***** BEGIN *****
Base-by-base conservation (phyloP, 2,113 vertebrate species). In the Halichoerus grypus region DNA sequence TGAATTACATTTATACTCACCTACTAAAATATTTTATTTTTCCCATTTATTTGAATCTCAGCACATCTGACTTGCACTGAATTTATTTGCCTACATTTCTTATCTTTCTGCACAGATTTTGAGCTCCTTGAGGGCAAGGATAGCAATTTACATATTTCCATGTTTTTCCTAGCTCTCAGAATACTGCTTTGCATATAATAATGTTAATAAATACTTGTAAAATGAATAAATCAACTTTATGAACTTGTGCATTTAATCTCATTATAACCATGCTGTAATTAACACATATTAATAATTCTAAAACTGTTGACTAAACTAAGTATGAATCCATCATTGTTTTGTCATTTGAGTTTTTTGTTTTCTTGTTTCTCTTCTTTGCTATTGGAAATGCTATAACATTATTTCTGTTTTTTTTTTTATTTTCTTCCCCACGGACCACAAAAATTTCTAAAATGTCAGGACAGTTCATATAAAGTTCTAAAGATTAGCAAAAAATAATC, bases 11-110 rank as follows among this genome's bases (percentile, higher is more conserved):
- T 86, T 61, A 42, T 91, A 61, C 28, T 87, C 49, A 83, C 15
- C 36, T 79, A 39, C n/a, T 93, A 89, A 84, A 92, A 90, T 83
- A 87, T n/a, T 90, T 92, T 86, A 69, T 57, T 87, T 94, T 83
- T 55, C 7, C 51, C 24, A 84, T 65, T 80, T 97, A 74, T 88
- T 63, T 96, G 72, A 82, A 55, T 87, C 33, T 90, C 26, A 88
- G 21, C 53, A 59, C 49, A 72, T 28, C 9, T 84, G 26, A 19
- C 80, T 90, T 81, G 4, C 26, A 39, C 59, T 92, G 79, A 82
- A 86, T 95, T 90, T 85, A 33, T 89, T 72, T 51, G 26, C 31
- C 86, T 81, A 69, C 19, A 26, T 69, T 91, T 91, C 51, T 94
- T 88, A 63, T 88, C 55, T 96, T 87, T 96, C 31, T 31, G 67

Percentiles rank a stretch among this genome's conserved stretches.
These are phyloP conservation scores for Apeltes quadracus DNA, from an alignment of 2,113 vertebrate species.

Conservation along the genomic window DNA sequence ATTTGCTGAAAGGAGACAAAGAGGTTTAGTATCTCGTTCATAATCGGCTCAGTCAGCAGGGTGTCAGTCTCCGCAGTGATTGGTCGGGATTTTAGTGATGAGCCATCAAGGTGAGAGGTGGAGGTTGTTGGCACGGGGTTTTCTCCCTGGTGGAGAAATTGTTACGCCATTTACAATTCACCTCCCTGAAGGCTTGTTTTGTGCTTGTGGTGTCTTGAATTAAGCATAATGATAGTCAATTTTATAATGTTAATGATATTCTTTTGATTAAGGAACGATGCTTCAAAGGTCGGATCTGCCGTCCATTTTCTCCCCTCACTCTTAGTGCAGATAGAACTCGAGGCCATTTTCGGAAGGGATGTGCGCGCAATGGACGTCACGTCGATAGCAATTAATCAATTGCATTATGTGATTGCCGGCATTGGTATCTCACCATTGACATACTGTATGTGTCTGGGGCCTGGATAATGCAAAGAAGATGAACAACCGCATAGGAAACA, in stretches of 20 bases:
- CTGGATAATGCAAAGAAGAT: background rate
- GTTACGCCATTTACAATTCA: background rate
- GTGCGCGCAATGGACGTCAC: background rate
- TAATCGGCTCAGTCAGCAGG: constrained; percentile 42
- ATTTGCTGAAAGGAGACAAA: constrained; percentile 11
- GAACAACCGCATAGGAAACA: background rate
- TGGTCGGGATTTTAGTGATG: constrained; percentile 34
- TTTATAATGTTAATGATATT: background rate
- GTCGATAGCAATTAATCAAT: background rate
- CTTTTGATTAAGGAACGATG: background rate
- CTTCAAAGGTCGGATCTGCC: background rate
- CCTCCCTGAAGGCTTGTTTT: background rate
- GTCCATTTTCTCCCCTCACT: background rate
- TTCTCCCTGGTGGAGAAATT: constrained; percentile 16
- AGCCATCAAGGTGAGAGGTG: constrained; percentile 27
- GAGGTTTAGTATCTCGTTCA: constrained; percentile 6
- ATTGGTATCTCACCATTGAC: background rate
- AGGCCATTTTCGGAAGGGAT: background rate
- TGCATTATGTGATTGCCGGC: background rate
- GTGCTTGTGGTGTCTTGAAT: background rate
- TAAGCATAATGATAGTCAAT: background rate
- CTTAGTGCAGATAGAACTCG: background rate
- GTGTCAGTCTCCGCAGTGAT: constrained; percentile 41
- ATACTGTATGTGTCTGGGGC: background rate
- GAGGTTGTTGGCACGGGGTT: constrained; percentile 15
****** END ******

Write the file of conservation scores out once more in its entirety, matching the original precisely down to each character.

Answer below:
Base-by-base conservation (phyloP, 2,113 vertebrate species). In the Halichoerus grypus region DNA sequence TGAATTACATTTATACTCACCTACTAAAATATTTTATTTTTCCCATTTATTTGAATCTCAGCACATCTGACTTGCACTGAATTTATTTGCCTACATTTCTTATCTTTCTGCACAGATTTTGAGCTCCTTGAGGGCAAGGATAGCAATTTACATATTTCCATGTTTTTCCTAGCTCTCAGAATACTGCTTTGCATATAATAATGTTAATAAATACTTGTAAAATGAATAAATCAACTTTATGAACTTGTGCATTTAATCTCATTATAACCATGCTGTAATTAACACATATTAATAATTCTAAAACTGTTGACTAAACTAAGTATGAATCCATCATTGTTTTGTCATTTGAGTTTTTTGTTTTCTTGTTTCTCTTCTTTGCTATTGGAAATGCTATAACATTATTTCTGTTTTTTTTTTTATTTTCTTCCCCACGGACCACAAAAATTTCTAAAATGTCAGGACAGTTCATATAAAGTTCTAAAGATTAGCAAAAAATAATC, bases 11-110 rank as follows among this genome's bases (percentile, higher is more conserved):
- T 86, T 61, A 42, T 91, A 61, C 28, T 87, C 49, A 83, C 15
- C 36, T 79, A 39, C n/a, T 93, A 89, A 84, A 92, A 90, T 83
- A 87, T n/a, T 90, T 92, T 86, A 69, T 57, T 87, T 94, T 83
- T 55, C 7, C 51, C 24, A 84, T 65, T 80, T 97, A 74, T 88
- T 63, T 96, G 72, A 82, A 55, T 87, C 33, T 90, C 26, A 88
- G 21, C 53, A 59, C 49, A 72, T 28, C 9, T 84, G 26, A 19
- C 80, T 90, T 81, G 4, C 26, A 39, C 59, T 92, G 79, A 82
- A 86, T 95, T 90, T 85, A 33, T 89, T 72, T 51, G 26, C 31
- C 86, T 81, A 69, C 19, A 26, T 69, T 91, T 91, C 51, T 94
- T 88, A 63, T 88, C 55, T 96, T 87, T 96, C 31, T 31, G 67

Percentiles rank a stretch among this genome's conserved stretches.
These are phyloP conservation scores for Apeltes quadracus DNA, from an alignment of 2,113 vertebrate species.

Conservation along the genomic window DNA sequence ATTTGCTGAAAGGAGACAAAGAGGTTTAGTATCTCGTTCATAATCGGCTCAGTCAGCAGGGTGTCAGTCTCCGCAGTGATTGGTCGGGATTTTAGTGATGAGCCATCAAGGTGAGAGGTGGAGGTTGTTGGCACGGGGTTTTCTCCCTGGTGGAGAAATTGTTACGCCATTTACAATTCACCTCCCTGAAGGCTTGTTTTGTGCTTGTGGTGTCTTGAATTAAGCATAATGATAGTCAATTTTATAATGTTAATGATATTCTTTTGATTAAGGAACGATGCTTCAAAGGTCGGATCTGCCGTCCATTTTCTCCCCTCACTCTTAGTGCAGATAGAACTCGAGGCCATTTTCGGAAGGGATGTGCGCGCAATGGACGTCACGTCGATAGCAATTAATCAATTGCATTATGTGATTGCCGGCATTGGTATCTCACCATTGACATACTGTATGTGTCTGGGGCCTGGATAATGCAAAGAAGATGAACAACCGCATAGGAAACA, in stretches of 20 bases:
- CTGGATAATGCAAAGAAGAT: background rate
- GTTACGCCATTTACAATTCA: background rate
- GTGCGCGCAATGGACGTCAC: background rate
- TAATCGGCTCAGTCAGCAGG: constrained; percentile 42
- ATTTGCTGAAAGGAGACAAA: constrained; percentile 11
- GAACAACCGCATAGGAAACA: background rate
- TGGTCGGGATTTTAGTGATG: constrained; percentile 34
- TTTATAATGTTAATGATATT: background rate
- GTCGATAGCAATTAATCAAT: background rate
- CTTTTGATTAAGGAACGATG: background rate
- CTTCAAAGGTCGGATCTGCC: background rate
- CCTCCCTGAAGGCTTGTTTT: background rate
- GTCCATTTTCTCCCCTCACT: background rate
- TTCTCCCTGGTGGAGAAATT: constrained; percentile 16
- AGCCATCAAGGTGAGAGGTG: constrained; percentile 27
- GAGGTTTAGTATCTCGTTCA: constrained; percentile 6
- ATTGGTATCTCACCATTGAC: background rate
- AGGCCATTTTCGGAAGGGAT: background rate
- TGCATTATGTGATTGCCGGC: background rate
- GTGCTTGTGGTGTCTTGAAT: background rate
- TAAGCATAATGATAGTCAAT: background rate
- CTTAGTGCAGATAGAACTCG: background rate
- GTGTCAGTCTCCGCAGTGAT: constrained; percentile 41
- ATACTGTATGTGTCTGGGGC: background rate
- GAGGTTGTTGGCACGGGGTT: constrained; percentile 15